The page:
What is claimed as new is as follows:

1. A self-contained nasal filtering device comprising a pair of filters, each comprising a backing member providing a base having flat inner and outer faces, said outer face provided with a tuft of outstanding flexible and resilient hairs similar in properties and function to the nasal passage lining and filtering hairs in ones nose, said hairs being bunched and distributively anchored on said outer face, said inner face having spaced parallel slots defining an intervening band and which, in turn, constitutes a keeper, and a readily attachable and detachable U-shaped clip having spaced legs joined at like ends by a curvate bight portion capable of being bridled on a bottom of the nasal septum of the wears nose and said legs adapted to project into the respectively oriented nasal passages and also adapted to straddle and yieldingly clasp opposite surfaces of said nasal septum, the upper ends of said legs being free and passing through cooperating slots and being retentively encompassed and detachably held by said keeper band, whereby to separably but operatively mount said filter on said legs.

2. The nasal filtering device defined in and according to claim 1, and wherein each free end of each leg is provided with a struck out tang which is in a locale and is tensioned and sprung out in a manner to provide and detent, said detent being associatively coordinated with the companion keeper band in a manner to detachably and adjustably mount the overall filter in a given operating position.

3. The self-contained nasal filtering device defined in and according to claim 2 and wherein said clip is made of inconspicuous flesh-colored moldable plastic material possessed of self-retaining properties and which can be reliably cleansed and sterilized for repeated usefulness.

4. The self-contained nasal filtering device defined in and according to claim 2 and wherein said clip is made of inconspicuous flesh-colored moldable plastic material possessed of self-retaining properties and which can be reliably cleansed and sterilized for repeated usefulness, said filters being replaceable and also made of washable and cleanable material in a manner to assure required health promoting cleanliness and adaptability in that the hairs are made sufficiently long at the time of manufacture to permit the same to be singly and collectively trimmed to successfully cope with the fitting requirements at hand.

5. A three-part self-contained nasal filtering accessory capable of effectually intercepting, arresting and otherwise coping with prevailing environmental dust, pollutants, contagious contaminants and disease laden air comprising: a readily attachable and detachable mounting and retaining clip, said clip being U-shaped and having a curvate bight portion adapted to be bridled in a clippable position across the bottom of the nasal septum of the wearers nose and interconnecting a pair of yieldable complemental legs of a length and size adapted to project into the respectively oriented nasal passages and also adapted to straddle and yieldingly clasp opposite vertical surfaces of said nasal septum, and a pair of like interchangeable filtering units, each unit comprising a hollow backing member of a size and shape to assume a functioning position in the selected nasal passage, said backing member providing a base and embodying inner and outer spaced parallel faces, each outer face being provided with a supportively attached tuft embodying a multiplicity of outstanding flexible and resilient hairs similar in properties and functioning of the usual nasal passage lining and filtering hairs existing in ones nose, said inner face having a keeper band, the upper ends of said legs being free and being retentively encompassed and detachably held in given operating positions by the respectively cooperable keeper bands.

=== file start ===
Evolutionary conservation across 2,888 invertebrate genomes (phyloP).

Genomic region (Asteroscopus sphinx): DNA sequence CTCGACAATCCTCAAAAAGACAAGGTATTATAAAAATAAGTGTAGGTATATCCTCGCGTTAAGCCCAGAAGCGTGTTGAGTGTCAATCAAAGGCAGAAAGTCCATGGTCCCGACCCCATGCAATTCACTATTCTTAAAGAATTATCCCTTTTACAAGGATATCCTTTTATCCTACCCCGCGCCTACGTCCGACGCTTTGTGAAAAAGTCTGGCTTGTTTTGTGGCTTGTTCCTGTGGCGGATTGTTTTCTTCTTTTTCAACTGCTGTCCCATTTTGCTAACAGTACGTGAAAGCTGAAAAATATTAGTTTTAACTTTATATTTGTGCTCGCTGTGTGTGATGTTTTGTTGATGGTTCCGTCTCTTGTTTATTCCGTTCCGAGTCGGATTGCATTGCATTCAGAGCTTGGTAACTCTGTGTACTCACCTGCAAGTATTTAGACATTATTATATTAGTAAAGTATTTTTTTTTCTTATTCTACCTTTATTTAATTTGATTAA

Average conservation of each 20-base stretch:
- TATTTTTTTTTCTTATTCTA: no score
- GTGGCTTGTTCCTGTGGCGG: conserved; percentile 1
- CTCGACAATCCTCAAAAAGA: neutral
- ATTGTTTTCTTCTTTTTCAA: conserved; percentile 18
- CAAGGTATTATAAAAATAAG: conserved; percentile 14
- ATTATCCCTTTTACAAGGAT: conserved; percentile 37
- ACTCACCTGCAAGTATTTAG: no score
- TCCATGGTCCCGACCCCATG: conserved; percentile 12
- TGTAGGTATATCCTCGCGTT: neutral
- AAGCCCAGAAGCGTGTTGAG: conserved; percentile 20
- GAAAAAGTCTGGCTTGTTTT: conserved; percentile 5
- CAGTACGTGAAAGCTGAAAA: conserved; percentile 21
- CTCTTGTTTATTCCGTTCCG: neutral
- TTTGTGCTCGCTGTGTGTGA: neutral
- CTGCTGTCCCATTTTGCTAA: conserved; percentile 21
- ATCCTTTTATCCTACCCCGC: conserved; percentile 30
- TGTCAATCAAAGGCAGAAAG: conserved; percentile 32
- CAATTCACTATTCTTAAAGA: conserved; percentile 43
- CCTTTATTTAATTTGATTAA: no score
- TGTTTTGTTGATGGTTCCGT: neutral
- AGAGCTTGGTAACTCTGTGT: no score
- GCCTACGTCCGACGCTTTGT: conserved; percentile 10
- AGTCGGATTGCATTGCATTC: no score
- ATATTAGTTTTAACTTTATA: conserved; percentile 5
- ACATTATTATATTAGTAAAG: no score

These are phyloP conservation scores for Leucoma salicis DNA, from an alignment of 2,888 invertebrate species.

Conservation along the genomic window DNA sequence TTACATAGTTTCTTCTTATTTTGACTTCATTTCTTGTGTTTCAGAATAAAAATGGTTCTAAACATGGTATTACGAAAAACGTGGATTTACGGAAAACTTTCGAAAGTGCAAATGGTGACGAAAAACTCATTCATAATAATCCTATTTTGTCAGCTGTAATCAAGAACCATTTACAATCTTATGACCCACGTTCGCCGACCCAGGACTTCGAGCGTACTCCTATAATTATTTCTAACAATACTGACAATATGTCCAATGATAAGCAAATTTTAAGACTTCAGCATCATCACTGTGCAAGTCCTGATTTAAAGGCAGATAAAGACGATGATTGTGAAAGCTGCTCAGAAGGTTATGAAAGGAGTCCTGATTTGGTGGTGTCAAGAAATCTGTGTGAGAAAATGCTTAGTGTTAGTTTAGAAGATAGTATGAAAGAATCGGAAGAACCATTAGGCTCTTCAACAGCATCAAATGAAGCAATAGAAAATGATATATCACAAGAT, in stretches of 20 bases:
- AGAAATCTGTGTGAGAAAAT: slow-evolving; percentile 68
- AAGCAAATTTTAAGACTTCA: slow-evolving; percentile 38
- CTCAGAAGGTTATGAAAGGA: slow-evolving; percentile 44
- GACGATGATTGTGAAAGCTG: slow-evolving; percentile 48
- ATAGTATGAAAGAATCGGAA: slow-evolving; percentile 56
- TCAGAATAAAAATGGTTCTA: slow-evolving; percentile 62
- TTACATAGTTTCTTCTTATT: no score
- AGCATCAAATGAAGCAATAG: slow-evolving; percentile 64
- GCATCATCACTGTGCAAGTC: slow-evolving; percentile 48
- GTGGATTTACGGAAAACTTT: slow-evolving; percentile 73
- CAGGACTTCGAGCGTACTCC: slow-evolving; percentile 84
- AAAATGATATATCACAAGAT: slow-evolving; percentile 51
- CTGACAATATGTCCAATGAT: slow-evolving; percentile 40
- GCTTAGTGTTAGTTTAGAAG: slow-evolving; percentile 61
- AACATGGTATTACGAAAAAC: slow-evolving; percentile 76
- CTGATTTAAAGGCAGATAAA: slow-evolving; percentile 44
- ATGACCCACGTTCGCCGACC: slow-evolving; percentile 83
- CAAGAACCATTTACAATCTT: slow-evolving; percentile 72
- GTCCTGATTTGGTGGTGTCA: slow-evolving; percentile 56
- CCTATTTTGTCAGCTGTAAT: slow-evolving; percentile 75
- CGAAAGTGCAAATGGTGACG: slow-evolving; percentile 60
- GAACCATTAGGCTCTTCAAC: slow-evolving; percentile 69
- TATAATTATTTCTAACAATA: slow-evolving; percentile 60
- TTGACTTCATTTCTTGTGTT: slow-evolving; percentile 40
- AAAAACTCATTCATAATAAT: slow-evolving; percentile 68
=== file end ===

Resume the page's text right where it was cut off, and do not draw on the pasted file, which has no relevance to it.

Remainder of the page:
6. The nasal filtering device defined in claim 5 and wherein each free end of each leg has a struck-out tang which is situated in a predetermined locale, is obliqueangled and is tensioned and sprung out in a manner to provide a detent, said detent being associatively coordinated with the companion keeper band in a manner to material in a manner to assure required health promoting cleanliness and adaptability in that the hairs are made sufficiently long at the time of manufacture to permit the same to be singly and collectively trimmed to successfully cope with the fitting requirements at hand.

Claims (7)

1. A self-contained nasal filtering device comprising a pair of filters, each comprising a backing member providing a base having flat inner and outer faces, said outer face provided with a tuft of outstanding flexible and resilient hairs similar in properties and function to the nasal passage lining and filtering hairs in one''s nose, said hairs being bunched and distributively anchored on said outer face, said inner face having spaced parallel slots defining an intervening band and which, in turn, constitutes a keeper, and a readily attachable and detachable U-shaped clip having spaced legs joined at like ends by a curvate bight portion capable of being bridled on a bottom of the nasal septum of the wearer''s nose and said legs adapted to project into the respectively oriented nasal passages and also adapted to straddle and yieldingly clasp opposite surfaces of said nasal septum, the upper ends of said legs being free and passing through cooperating slots and being retentively encompassed and detachably held by said keeper band, whereby to separably but operatively mount said filtEr on said legs.
2. The nasal filtering device defined in and according to claim 1, and wherein each free end of each leg is provided with a struck out tang which is in a locale and is tensioned and sprung out in a manner to provide and detent, said detent being associatively coordinated with the companion keeper band in a manner to detachably and adjustably mount the overall filter in a given operating position.